A steep increase in the number of road haulage firms filing for insolvency has cast fresh doubt on the health of the logistics sector.
The second quarter of 2017 generated some worrying figures. Trade bodies, such as the FTA, have expressed concern over what the data indicates, and how it’ll be addressed.
Between April and June of this year, the number of road transport firms that went bust was almost double that of the same period in 2016. Haulage insolvency has also reached a 5-year high.
In those three months in 2016, a total of 32 UK road haulage businesses filed for insolvency. But in June 2017, the figure climbed to 59.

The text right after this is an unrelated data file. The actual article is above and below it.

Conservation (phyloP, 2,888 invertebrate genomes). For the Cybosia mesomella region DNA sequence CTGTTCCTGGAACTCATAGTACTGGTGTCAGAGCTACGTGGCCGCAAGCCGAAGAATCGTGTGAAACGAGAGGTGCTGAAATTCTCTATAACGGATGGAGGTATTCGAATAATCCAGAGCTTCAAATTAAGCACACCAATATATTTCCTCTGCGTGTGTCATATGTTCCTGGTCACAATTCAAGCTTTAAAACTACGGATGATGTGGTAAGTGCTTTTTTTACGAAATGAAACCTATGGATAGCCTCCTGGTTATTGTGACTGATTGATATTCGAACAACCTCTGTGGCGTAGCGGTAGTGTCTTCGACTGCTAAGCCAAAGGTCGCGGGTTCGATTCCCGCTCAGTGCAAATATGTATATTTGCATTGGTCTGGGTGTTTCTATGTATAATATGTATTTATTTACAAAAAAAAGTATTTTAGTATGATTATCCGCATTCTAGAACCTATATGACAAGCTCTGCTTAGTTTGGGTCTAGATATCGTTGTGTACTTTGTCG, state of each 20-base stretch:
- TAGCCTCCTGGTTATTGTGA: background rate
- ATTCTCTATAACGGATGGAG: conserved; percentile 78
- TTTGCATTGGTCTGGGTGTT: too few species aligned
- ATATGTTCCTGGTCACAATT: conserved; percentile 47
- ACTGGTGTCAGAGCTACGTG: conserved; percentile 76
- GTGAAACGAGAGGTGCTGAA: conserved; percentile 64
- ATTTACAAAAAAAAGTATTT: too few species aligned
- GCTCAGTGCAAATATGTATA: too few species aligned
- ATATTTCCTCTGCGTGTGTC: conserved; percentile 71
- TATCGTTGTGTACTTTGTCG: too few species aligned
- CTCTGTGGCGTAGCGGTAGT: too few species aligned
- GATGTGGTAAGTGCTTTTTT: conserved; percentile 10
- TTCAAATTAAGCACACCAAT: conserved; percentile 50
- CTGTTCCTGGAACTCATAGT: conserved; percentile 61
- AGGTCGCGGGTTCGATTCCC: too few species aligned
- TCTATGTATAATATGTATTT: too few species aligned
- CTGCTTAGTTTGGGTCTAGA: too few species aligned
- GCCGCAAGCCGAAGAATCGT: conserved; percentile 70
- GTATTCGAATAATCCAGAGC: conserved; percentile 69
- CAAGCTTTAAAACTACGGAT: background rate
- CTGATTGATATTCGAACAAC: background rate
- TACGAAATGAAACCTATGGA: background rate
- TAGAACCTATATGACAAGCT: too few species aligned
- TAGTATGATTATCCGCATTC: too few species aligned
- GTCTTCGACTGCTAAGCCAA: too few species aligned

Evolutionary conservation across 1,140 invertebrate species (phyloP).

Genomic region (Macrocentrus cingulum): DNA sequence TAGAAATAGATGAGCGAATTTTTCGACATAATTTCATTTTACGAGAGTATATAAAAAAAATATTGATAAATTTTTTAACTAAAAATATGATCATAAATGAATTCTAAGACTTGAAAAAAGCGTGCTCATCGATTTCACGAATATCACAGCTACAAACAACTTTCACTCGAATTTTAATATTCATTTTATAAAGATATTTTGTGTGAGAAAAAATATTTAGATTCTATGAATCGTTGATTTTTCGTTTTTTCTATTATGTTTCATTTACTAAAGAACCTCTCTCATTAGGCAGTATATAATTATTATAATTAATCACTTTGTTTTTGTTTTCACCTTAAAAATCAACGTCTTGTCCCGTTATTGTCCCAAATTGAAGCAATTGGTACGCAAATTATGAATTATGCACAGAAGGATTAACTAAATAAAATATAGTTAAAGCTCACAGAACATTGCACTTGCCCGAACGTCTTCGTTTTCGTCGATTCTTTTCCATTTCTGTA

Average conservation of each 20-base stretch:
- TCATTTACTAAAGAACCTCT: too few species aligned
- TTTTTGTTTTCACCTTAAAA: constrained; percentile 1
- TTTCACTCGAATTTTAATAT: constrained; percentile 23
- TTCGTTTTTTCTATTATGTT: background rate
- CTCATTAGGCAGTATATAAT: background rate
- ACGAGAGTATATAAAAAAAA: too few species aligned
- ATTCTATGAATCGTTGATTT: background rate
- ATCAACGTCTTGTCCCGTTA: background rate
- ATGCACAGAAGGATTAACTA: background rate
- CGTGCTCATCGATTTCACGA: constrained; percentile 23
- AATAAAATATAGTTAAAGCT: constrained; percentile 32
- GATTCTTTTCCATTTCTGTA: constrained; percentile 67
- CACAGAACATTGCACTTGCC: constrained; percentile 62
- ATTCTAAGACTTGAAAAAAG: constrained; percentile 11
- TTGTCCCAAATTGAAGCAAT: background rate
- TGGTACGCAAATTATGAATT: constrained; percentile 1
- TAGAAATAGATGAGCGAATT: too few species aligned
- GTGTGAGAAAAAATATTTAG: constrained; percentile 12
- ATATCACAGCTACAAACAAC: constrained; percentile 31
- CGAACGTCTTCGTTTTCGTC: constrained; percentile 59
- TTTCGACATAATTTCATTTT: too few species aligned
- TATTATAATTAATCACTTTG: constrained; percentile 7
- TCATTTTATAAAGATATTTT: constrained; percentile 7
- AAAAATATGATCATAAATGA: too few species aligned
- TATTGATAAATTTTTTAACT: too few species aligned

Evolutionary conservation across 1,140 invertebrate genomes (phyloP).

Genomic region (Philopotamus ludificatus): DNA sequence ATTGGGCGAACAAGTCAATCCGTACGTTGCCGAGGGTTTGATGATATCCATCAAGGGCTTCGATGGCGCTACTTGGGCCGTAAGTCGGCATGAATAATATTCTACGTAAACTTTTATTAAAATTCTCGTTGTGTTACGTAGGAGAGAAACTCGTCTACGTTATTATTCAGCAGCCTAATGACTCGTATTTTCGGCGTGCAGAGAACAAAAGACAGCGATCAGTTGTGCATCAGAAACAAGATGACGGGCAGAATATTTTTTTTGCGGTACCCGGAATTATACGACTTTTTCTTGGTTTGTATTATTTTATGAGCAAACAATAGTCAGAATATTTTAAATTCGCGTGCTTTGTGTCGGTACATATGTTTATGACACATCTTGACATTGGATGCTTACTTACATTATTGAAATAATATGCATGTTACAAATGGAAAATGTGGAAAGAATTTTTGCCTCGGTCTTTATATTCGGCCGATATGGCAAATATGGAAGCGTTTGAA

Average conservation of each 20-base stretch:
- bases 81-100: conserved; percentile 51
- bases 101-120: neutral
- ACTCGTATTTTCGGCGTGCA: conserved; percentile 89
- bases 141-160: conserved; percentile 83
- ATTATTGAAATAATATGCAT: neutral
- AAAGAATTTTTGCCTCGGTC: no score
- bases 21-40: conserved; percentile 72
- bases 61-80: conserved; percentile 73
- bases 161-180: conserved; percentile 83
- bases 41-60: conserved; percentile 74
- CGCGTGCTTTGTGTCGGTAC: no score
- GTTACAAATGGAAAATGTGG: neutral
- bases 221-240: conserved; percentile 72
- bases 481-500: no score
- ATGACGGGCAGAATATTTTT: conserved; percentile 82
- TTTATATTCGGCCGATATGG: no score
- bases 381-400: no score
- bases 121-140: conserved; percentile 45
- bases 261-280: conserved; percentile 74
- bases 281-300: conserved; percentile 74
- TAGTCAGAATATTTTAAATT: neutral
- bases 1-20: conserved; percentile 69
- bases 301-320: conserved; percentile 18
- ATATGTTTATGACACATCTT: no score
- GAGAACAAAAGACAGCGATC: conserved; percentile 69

After the FTA’s request for a cut in fuel duty was ignored by the Chancellor, the association is again pressing the government to review options for the logistics sector. Indeed – one of the major factor contributing to the industry’s worsening economic position is the rigidity of diesel prices.
Research undertaken by the FTA shows that, for the average 44-tonne lorry, fuel costs make up one third of operating expenses.
The price of diesel is a source of increasing concern for hauliers, small or large. The association says that an increase of a penny a litre could add £470 to the annual cost of running a single vehicle. When this is scaled up to a 250-truck operation, we can see how this would wreak havoc on the firm’s balance sheet.
As for those running under 10 vehicles, such a shift could lay waste to ever-tenuous profit margins.
Haulage insolvency is just one of the issues on which the FTA is engaging governments, both British and European.
The State has yet to formalize its stance on the matter.